When I served in local politics, I, and some of my predecessors, worked hard to shut down a local nursing home in the eastern corner of the county. It was rickety and posed health hazards for the residents, but it had an antebellum grandeur and its patients, who had lived there many years, called it home. For any politician to suggest closing it was a death knell to his or her the future political ambitions. Still, the dastardly deed had to be done for financial as well as sanitation reasons. After 6 years of working to shutter the institution’s doors, after hundreds of heated phone calls and threats, it looked as if two of my colleagues and I might achieve the goal. Then an election intervened. My two stalwarts were replaced by new faces. Predictably, the process of closing the facility ground to a halt. The new officials chose to study the proposal, one that had been studied to death and always came back with the same recommendation: bulldoze the death trap. Naturally, I wailed and gnashed my teeth, sensing the goal would never be reached, much to the taxpayers’ loss.
A similar, dismal battle is being waged for the hearts and minds of women in this Presidential election. I know battle fatigue when I see it in stalwarts like Gloria Steinem and Madeleine Albright as they campaign for Hillary Clinton. Recently, Steinem accused young women who support Berne Sanders of wanting to be where the boys were rather that than choosing this moment in history to break the country’s highest glass ceiling. Albright quoted herself and reminded others there is a special place in hell for women who fail to help other women.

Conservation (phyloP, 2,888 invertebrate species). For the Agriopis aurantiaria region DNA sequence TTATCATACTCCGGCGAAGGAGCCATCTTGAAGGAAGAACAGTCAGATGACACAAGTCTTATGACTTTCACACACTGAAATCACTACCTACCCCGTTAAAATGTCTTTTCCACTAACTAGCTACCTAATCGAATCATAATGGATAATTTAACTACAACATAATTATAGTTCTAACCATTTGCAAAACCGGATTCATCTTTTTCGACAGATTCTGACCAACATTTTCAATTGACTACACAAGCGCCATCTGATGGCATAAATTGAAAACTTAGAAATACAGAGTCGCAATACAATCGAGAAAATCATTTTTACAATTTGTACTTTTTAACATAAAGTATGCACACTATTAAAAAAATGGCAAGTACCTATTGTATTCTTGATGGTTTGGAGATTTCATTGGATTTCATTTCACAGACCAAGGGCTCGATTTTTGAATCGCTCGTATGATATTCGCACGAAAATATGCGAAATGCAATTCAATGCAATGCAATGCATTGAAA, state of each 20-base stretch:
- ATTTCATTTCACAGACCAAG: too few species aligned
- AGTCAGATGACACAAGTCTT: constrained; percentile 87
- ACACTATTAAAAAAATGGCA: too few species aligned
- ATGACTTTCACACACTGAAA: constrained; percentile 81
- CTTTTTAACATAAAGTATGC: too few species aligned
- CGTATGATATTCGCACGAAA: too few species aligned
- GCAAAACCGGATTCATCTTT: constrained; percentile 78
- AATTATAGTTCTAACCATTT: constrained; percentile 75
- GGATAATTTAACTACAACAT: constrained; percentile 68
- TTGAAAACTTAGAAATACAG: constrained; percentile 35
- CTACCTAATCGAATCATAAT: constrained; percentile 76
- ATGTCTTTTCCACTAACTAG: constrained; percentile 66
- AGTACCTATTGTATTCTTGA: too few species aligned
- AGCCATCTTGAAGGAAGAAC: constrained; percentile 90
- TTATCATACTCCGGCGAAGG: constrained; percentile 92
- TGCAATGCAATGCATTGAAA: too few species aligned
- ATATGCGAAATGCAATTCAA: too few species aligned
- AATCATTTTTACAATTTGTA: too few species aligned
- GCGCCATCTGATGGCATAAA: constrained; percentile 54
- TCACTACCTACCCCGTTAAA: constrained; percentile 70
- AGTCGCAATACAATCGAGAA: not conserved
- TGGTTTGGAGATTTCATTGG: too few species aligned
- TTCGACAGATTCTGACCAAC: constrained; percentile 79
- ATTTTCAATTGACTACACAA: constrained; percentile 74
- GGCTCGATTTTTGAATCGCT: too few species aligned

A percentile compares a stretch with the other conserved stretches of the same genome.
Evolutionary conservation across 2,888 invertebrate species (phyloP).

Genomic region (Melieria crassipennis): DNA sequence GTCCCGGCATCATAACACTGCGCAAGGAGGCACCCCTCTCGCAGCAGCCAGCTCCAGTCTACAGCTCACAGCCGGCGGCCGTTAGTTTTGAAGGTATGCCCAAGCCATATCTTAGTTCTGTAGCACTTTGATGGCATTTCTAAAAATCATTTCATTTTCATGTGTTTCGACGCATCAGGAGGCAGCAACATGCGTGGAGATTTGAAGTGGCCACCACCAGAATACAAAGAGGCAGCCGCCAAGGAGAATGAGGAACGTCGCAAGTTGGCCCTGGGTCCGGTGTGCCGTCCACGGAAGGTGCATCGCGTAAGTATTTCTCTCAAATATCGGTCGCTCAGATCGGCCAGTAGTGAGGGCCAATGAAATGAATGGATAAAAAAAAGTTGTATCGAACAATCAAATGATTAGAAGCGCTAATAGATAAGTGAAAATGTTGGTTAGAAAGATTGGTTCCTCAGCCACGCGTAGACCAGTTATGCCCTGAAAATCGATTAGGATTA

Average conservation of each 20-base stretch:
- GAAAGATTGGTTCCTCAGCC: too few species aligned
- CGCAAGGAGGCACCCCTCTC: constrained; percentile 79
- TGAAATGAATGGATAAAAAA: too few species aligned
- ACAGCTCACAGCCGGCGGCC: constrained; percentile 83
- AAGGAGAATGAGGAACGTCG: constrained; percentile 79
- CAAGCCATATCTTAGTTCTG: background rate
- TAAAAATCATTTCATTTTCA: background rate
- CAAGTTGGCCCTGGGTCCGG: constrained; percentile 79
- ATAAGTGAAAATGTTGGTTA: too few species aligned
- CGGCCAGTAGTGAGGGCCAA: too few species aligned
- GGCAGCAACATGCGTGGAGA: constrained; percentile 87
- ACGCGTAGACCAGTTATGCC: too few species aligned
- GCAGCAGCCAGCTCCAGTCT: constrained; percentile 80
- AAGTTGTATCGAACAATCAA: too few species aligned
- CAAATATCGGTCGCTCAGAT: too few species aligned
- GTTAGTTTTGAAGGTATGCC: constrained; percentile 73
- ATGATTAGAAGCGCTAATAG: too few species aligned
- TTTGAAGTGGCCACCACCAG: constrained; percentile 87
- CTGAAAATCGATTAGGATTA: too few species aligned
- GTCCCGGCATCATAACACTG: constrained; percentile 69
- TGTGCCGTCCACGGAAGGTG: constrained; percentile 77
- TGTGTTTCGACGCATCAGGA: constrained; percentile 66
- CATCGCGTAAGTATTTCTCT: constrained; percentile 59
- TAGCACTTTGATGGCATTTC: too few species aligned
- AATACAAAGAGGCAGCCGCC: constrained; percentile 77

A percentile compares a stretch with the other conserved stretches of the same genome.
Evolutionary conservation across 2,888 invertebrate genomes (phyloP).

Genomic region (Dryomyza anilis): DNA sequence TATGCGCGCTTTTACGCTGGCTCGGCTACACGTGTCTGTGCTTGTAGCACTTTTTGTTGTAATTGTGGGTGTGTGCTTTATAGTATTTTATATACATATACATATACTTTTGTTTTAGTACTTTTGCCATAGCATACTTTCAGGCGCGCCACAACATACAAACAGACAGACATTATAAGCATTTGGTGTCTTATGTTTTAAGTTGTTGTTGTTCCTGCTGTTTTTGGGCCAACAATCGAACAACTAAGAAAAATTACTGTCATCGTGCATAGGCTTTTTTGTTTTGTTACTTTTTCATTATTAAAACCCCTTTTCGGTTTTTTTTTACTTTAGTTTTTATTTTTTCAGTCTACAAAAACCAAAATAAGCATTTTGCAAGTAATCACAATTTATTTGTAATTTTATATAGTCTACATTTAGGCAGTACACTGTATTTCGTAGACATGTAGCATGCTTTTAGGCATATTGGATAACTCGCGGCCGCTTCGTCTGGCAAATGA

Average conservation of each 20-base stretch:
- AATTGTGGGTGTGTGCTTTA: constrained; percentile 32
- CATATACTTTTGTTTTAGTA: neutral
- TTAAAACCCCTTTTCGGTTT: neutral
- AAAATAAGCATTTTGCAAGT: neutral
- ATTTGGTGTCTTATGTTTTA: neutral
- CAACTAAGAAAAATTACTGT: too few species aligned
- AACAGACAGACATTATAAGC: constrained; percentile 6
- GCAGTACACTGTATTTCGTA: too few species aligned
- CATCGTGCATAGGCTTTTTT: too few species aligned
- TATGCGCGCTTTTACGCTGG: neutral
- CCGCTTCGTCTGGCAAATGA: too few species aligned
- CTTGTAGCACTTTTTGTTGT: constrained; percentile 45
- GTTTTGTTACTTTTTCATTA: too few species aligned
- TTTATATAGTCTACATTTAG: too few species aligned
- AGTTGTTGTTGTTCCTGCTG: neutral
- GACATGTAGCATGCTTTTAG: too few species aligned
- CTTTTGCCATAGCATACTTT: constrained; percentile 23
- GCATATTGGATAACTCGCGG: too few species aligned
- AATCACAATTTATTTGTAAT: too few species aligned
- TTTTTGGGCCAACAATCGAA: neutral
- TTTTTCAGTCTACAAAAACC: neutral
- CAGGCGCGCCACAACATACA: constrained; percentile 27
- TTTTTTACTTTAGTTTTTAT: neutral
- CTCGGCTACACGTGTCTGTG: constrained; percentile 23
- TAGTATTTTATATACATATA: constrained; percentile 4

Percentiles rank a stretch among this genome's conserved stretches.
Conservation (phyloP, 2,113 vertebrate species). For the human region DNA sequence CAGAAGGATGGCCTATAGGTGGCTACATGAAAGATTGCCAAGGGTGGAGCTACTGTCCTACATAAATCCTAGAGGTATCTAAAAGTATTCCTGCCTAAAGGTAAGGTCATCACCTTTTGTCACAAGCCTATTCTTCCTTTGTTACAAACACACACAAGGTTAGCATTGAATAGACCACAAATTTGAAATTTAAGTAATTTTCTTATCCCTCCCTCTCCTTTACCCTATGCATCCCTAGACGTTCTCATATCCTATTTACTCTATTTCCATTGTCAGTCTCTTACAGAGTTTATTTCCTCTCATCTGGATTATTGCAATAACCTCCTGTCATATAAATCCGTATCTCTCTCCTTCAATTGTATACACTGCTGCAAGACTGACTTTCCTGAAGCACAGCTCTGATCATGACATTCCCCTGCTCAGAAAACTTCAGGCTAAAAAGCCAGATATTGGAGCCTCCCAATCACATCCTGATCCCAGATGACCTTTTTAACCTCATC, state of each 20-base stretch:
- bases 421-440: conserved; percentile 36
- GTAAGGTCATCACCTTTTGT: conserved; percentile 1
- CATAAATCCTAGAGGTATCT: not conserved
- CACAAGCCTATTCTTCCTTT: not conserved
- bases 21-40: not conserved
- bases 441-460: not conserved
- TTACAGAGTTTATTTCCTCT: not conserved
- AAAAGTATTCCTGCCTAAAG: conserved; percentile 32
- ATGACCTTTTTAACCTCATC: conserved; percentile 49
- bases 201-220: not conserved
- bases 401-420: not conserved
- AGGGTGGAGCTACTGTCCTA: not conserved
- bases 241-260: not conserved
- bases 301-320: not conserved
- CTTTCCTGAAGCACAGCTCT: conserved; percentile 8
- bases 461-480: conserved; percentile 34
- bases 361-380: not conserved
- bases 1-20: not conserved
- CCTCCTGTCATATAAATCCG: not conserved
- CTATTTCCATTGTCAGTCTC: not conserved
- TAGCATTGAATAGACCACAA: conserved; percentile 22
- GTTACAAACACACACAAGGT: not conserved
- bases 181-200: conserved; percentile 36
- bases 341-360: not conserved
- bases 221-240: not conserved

Neither remark went down well with the newest generation of female voters. (Click) Their retort was that they wouldn’t vote for a woman candidate just because she was a woman. Frankly, I find that response a self-degrading statement, implying that a woman’s viewpoint in politics is unimportant. Nonetheless, it’s an improvement over what I faced as a candidate for public office. If I had a dollar for every woman who snarled, “Women don’t belong in politics,” I’d live in a castle in the south of France.
Women are experts at shooting themselves in the foot and this election gives them another opportunity. I understand why two battle weary feminists like Steinem and Albright might despair. Eight years ago the nation chose “hope” over experience and the government ground to a standstill. Today, some imagine they are making the hope choice again, though, in the fullness of politics, the difference in goals between the two candidates doesn’t amount to much. It’s a matter of style: pragmatism versus raw idealism.
Given that the difference between Hillary and Bernie is no greater than a shard of light, I wonder that young woman can shrug off the gender factor so lightly or show impatience with Steinem and Albright, women who have fought the good fight for women’s equality. They know, better than these new arrivals, what it cost to have come this far and see, better than they, the road that stretches to the horizon before gender equality is reached. If being a woman in this race does not matter, when will it ever?